Immediately upon his installation as speaker of the Alabama House of Representatives, Nathaniel Ledbetter, R-Rainsville, pointed to a fentanyl bill as one of the first orders of business in the new session.
Rep. Matt Simpson, R-Daphne, followed through on that promise and pre-filed the bill as HB1, and hopes to get the bill through early in the session.
Simpson says it’s imperative to toughen the law on fentanyl dealers in the state in response to the growing threat over the past year.
“It’s killing our kids; It’s destroying our communities,” Simpson said. “It’s dangerous and not a lot of people are aware of just how dangerous it is.”
In his own Baldwin County, Simpson said about 80 percent of overdoses are fentanyl related. And he said fentanyl deaths have tripled over the past three years in Baldwin.
“We’re just constantly on the rise,” Simpson said. “And you’ve seen you see how much it hits us locally, but it’s a problem that’s going on statewide. It’s not just Baldwin County with all these effects it’s going on with all throughout the state. And I don’t think people understand just how dangerous this drug is.”
To illustrate the lethality of the drug, Simpson used a Sweet-n-Low artificial sweetener packet.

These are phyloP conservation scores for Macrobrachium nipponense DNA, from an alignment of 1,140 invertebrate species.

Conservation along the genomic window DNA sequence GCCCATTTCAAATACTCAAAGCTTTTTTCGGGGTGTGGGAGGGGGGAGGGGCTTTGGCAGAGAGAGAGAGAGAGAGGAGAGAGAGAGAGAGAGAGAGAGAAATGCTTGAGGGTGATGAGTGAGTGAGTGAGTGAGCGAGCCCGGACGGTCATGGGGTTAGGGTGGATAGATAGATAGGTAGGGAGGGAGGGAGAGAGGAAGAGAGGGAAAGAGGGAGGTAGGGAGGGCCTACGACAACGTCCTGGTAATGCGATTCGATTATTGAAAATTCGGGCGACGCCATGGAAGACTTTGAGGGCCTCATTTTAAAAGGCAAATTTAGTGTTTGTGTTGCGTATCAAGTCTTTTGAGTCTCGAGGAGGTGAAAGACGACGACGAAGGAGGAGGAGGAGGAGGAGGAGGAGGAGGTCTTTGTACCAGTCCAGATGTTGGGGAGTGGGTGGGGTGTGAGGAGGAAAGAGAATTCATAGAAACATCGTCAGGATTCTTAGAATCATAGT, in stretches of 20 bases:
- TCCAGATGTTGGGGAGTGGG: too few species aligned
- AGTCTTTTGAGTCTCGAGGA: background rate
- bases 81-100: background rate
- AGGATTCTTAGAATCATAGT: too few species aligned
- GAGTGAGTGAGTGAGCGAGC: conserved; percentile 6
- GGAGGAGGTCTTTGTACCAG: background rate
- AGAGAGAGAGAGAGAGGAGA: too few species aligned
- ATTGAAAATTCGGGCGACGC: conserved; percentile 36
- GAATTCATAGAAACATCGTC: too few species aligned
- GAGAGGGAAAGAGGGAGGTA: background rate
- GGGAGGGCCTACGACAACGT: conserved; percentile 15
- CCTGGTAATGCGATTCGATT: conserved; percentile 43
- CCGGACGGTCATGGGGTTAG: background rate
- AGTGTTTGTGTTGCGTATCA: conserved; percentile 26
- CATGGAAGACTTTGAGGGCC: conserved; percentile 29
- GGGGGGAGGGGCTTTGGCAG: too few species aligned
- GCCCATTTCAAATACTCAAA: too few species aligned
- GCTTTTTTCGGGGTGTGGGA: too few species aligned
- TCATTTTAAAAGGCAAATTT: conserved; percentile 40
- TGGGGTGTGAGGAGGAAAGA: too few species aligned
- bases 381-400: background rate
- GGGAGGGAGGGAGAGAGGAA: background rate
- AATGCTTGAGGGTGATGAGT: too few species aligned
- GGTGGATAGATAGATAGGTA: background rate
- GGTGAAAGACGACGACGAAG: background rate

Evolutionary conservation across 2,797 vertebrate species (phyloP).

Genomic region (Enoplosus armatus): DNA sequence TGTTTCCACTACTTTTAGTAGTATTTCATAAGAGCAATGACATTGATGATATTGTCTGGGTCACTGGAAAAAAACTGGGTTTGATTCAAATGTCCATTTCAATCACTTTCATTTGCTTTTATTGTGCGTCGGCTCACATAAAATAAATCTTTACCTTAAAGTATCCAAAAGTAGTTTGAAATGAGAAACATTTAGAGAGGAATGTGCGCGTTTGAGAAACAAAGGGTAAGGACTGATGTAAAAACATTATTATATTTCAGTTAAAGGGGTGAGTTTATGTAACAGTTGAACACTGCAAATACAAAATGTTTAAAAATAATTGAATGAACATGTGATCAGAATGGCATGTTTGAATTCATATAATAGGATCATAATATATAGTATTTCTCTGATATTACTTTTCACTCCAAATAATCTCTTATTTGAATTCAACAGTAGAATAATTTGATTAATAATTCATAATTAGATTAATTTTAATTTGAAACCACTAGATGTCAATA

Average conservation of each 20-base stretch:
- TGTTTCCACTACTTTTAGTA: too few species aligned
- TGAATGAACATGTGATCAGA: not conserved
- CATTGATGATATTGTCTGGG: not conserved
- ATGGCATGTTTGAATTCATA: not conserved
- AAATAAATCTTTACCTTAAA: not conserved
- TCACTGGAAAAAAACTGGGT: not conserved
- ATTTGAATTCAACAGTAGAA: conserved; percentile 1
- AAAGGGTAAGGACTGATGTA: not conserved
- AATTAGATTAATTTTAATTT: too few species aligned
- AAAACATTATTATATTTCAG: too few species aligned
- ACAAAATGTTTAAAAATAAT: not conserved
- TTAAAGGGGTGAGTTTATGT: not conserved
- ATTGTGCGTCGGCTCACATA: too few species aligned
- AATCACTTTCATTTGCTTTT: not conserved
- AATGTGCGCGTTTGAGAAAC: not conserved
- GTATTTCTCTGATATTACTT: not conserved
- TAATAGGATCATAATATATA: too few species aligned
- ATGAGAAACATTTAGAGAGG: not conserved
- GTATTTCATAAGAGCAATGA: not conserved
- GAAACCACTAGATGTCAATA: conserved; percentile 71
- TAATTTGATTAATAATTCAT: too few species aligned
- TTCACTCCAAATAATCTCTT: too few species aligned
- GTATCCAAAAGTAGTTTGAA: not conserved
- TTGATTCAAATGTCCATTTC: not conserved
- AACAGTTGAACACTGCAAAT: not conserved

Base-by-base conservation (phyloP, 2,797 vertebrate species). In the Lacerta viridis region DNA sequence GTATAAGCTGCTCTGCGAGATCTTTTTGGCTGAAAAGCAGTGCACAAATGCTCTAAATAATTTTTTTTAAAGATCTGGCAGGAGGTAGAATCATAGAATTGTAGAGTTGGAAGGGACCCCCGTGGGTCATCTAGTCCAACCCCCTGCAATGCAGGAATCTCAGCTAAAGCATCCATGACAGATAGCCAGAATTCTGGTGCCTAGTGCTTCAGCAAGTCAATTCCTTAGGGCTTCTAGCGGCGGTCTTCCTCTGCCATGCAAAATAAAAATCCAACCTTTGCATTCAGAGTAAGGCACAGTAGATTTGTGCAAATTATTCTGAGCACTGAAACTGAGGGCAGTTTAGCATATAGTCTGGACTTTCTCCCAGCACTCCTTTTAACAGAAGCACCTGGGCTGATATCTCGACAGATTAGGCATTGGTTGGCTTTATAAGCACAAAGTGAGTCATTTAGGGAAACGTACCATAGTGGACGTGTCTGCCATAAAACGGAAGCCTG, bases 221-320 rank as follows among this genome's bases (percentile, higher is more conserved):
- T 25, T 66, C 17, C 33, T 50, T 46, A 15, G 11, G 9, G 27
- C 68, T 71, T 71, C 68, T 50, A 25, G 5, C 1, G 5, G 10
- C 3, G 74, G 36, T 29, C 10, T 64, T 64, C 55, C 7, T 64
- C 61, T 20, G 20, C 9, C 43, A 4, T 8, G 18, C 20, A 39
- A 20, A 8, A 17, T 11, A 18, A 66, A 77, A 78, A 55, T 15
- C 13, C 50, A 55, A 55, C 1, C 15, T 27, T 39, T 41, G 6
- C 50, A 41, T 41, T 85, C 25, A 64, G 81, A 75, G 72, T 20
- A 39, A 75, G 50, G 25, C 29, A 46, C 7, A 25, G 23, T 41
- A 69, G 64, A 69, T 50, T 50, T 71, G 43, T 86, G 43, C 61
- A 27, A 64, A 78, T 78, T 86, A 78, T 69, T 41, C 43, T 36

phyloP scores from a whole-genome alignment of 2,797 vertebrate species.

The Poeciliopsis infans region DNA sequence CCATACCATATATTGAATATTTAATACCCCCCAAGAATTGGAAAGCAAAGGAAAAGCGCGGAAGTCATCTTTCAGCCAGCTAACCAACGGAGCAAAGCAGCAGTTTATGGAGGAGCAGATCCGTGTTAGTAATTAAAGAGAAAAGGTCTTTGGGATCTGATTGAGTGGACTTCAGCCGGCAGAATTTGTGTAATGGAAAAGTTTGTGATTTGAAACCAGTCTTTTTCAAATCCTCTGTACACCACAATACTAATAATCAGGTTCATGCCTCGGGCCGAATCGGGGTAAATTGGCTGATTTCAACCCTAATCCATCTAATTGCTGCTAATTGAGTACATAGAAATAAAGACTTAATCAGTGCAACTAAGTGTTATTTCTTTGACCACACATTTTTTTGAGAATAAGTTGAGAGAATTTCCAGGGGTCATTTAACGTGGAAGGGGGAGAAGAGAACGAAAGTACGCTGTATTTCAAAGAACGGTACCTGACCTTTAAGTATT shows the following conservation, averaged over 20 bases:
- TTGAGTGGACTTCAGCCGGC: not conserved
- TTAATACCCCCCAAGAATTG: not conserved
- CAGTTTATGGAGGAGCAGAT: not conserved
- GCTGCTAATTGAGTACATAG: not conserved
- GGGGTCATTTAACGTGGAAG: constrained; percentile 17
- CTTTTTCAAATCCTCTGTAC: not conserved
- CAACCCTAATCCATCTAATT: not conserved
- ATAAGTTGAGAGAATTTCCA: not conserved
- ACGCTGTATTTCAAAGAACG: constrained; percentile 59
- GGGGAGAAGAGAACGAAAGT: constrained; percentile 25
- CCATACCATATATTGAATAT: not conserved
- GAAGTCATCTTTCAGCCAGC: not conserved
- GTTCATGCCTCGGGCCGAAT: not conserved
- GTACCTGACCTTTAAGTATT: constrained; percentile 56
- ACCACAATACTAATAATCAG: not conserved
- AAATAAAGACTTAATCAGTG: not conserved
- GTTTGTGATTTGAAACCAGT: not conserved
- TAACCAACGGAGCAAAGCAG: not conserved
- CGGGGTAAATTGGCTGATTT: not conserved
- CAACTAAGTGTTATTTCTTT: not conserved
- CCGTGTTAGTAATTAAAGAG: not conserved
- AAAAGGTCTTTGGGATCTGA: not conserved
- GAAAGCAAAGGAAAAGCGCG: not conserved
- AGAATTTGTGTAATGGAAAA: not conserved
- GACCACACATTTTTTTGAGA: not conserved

“That packet is one gram,” Simpson said. “Just one gram of fentanyl can kill up to 500 people.”
The bill would add teeth to the law by setting mandatory minimum sentences for possessing one gram or more of the deadly drug. Under current Alabama law, trafficking the drug is sentenced just as any other controlled substance, with only fines set based on the amount of fentanyl involved.
“We’re going after the traffickers,” Simpson said. “If you’re trafficking heroin, methamphetamine, cocaine, marijuana — there’s a mandatory minimum sentence that you have to serve in Alabama. Under the law as it is right now, fentanyl is the only drug in Alabama without that mandatory minimum prison sentence.”
The new language creates a mandatory minimum sentence of three years for possession of one to two grams, 10 years for possession between two and four grams, 25 years for possession of four to eight grams and life in prison for possession of more than eight grams.
“That’s just because of the nature of how dangerous this drug is,” Simpson said.
Whereas a dealer can buy a kilogram of heroin for about $6,000 and cut it up and resale for about $80,000, Simpson said a dealer buying a kilogram of fentanyl can cut it into such small doses due to its potency they can bring in a profit of $1.6 million.
“They know how addictive this drug is, they know the profits are there,” Simpson said. “They know that once you get hooked on this, there is no other drug like this out on the market. People keep coming back for it, and (the dealers) aren’t worried about the fact that this kills people, because they know as soon as they get it into the community, they have more addicts right behind and the customers will continue to come.”
Simpson hopes that adding the mandatory minimum sentences will make the risk of being caught trafficking fentanyl curb the amount of traffickers bringing it into the state.